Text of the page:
In terms of sustainability, some textile mills in Pakistan are taking proactive steps to promote eco-friendly practices. They are introducing innovative fabric ranges, such as Radianza fibre, which employs environmentally friendly dyeing processes to reduce water consumption and pollution. Additionally, larger companies are championing recycling and reuse by offering recycled textile products like “Premium,” “Indigo,” and “Blue,” which are made from post-industrial, pre-consumer, and post-consumer waste, respectively. By reducing the carbon footprint through these recycled products and developing biodegradable polyester, the textile industry in Pakistan is contributing to a more sustainable and environmentally conscious future. However, an increased R&D in this area is required which definitely requires an increased budget.

Unconventional materials such as Hemp and Banana leaves are increasingly being used in textiles due to their sustainability and eco-friendliness. These natural materials offer durability, breathability, and biodegradability, making them attractive alternatives to traditional textiles. Pakistan should also invest in such innovative yet sustainable fibres.


Investing in human capital is vital for the industry’s sustainability. Ongoing training and education for textile workers and engineers are essential to stay updated on technology and production advancements. The industry also offers vocational training to attract young individuals into the field.

Efforts to modernise textile factories and enhance working conditions in Pakistan should be the top most priority. The government needs to focus on policies for energy efficiency and cost reduction, while private investors may invest in advanced machinery and technology to improve production efficiency and quality.

Enforcement of labour laws, strengthening of labour inspections, and protection of workers’ rights is a prerequisite for an exporting industry. Effective implementation of the 27 labour and human rights conventions is crucial as Pakistan’s current GSP plus status will be reviewed in December 2023. Factory owners should commit to reform and implement the requisite conventions. Revisions to labour laws, impartial investigations, and increased resources for inspections are needed. Transparency, collective initiatives, and grievance redressal procedures should be implemented by companies to improve the situation.

The infusion of approximately USD 5 billion in the textile sector served the objective of enhancing textile exports to reach USD 25 billion by 2025 through the establishment of 100 new textile units, accompanied by significant upgrades in value addition to meet market demands. Regrettably, so far, the investment has failed to achieve its potential due to various factors. These factors include difficulties in opening letters of credit (L/Cs), challenges related to the supply and pricing of energy (both gas and electricity), the high policy rate (currently standing at 21%), liquidity crises, complications regarding cotton imports and the release of shipments, obstacles concerning the refund of sales tax, and issues associated with the markup rates of the Long-term Financing Facility (LTFF).To ensure the success of such policies and investments, it is crucial to adopt a comprehensive approach that encompasses the enhancement of capacity in all relevant areas, enabling the policy to yield fruitful results.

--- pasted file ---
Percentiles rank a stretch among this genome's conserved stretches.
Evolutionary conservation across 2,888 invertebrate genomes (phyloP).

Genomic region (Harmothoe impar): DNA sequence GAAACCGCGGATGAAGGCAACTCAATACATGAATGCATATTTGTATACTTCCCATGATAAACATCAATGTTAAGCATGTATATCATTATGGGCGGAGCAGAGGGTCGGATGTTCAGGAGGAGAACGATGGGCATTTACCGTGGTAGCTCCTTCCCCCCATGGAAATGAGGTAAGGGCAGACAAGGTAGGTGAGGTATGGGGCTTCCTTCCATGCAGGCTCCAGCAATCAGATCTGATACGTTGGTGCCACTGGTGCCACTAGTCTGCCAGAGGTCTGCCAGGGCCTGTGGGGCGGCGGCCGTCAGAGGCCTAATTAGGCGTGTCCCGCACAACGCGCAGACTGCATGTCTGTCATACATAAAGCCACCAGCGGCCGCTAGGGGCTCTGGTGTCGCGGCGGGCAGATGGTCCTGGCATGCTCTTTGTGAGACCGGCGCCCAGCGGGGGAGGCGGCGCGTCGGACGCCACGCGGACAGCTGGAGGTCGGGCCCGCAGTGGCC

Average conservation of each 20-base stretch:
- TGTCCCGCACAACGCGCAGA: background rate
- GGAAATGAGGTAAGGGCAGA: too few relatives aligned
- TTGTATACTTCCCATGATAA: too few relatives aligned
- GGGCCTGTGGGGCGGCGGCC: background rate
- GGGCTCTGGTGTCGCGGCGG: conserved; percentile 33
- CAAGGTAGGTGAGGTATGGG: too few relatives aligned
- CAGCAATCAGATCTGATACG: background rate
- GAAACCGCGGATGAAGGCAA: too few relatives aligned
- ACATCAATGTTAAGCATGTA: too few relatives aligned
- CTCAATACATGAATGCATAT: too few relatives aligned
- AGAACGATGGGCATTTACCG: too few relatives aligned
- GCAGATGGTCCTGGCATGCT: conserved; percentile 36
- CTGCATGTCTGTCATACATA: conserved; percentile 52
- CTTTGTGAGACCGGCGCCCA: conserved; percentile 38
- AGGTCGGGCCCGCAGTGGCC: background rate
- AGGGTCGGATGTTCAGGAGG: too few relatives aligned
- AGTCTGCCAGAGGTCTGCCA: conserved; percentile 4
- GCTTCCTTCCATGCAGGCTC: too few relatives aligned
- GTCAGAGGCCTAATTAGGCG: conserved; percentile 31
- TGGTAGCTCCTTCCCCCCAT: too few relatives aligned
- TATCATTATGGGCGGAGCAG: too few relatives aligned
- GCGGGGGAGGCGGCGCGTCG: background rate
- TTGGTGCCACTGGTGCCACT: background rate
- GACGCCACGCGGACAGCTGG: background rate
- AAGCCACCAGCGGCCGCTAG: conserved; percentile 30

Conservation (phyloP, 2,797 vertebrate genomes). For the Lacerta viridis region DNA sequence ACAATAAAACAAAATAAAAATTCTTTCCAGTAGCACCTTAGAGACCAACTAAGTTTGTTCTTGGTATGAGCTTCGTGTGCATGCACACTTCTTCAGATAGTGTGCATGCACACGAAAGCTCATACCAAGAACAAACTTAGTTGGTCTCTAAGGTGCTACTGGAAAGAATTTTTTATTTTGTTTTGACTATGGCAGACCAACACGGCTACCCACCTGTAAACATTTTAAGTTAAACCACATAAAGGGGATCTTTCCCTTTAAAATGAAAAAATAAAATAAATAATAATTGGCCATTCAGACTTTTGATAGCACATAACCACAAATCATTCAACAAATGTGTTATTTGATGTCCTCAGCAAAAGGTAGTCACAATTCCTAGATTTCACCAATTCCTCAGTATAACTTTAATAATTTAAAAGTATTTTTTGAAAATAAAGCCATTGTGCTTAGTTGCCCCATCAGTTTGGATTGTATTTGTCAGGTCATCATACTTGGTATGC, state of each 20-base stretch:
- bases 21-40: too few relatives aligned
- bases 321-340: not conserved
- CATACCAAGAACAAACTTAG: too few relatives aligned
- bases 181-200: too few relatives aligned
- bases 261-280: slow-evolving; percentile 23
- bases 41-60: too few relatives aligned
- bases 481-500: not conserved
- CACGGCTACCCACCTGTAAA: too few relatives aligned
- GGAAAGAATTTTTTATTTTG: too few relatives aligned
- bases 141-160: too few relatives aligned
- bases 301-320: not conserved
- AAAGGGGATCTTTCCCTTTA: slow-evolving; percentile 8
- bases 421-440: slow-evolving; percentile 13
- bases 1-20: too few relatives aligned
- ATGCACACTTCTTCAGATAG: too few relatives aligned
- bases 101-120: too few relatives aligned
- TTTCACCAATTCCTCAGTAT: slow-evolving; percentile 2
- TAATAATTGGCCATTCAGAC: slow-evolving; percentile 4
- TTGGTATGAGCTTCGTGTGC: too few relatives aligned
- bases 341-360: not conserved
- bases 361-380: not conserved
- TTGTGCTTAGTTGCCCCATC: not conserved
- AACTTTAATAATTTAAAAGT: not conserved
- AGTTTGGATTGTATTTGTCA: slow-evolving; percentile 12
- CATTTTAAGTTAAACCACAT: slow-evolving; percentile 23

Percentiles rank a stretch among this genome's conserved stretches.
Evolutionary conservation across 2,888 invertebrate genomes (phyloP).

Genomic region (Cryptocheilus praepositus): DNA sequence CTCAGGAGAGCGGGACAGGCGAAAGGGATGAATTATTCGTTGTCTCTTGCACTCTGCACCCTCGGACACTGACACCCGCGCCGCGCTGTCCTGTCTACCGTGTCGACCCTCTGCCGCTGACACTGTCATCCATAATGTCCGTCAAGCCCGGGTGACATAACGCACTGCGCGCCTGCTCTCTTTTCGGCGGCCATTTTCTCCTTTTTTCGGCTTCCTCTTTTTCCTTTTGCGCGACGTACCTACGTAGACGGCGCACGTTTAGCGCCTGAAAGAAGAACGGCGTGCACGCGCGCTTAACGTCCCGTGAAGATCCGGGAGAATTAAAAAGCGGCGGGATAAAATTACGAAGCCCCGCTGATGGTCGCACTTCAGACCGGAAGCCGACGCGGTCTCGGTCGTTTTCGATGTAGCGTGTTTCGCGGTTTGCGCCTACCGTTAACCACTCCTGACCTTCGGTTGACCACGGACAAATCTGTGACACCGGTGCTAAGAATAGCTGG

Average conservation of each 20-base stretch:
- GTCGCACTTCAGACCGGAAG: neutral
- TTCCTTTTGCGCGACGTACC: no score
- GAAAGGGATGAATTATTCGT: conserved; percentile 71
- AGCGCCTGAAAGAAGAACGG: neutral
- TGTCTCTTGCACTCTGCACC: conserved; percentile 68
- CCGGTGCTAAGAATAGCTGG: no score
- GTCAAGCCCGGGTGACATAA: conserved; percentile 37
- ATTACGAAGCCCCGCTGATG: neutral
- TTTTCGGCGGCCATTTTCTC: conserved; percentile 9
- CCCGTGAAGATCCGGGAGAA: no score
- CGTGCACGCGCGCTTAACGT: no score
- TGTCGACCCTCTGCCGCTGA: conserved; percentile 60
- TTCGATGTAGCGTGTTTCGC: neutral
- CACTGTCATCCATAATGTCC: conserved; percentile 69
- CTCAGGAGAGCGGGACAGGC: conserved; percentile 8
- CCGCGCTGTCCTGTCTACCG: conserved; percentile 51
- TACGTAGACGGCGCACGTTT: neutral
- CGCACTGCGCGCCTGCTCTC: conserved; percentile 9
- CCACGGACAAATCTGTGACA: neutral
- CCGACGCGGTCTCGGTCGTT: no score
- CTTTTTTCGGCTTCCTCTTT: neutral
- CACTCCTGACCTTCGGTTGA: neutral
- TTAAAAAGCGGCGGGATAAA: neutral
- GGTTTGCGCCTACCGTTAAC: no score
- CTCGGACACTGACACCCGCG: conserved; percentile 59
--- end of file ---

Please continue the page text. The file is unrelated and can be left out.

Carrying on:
Pakistan’s rich culture is rooted in the traditions and history of its people, showcasing a unique way of life, ideas, and ethics. The clothing in Pakistan, influenced by its diverse regions like Punjab, Sindh, Balochistan, Khyber Pakhtunkhwa, Kashmir, and Gilgit Baltistan reflects the cultural heritage of these areas. The clothing culture and fashion is a significant aspect that distinguishes each regional culture, incorporating elements of climate, lifestyle, and distinctive styles that contribute to their distinct identity. Despite this beautiful diversity, Pakistan’s fashion industry has not exploited its true potential as of yet. The fashion products and apparel industry are expected to exhibit dynamism and diversity. Despite challenges, the country’s textile industry holds significant potential to become a global fashion player. Abundant raw materials and a skilled workforce position Pakistan as a major producer and exporter of high-quality fashion products.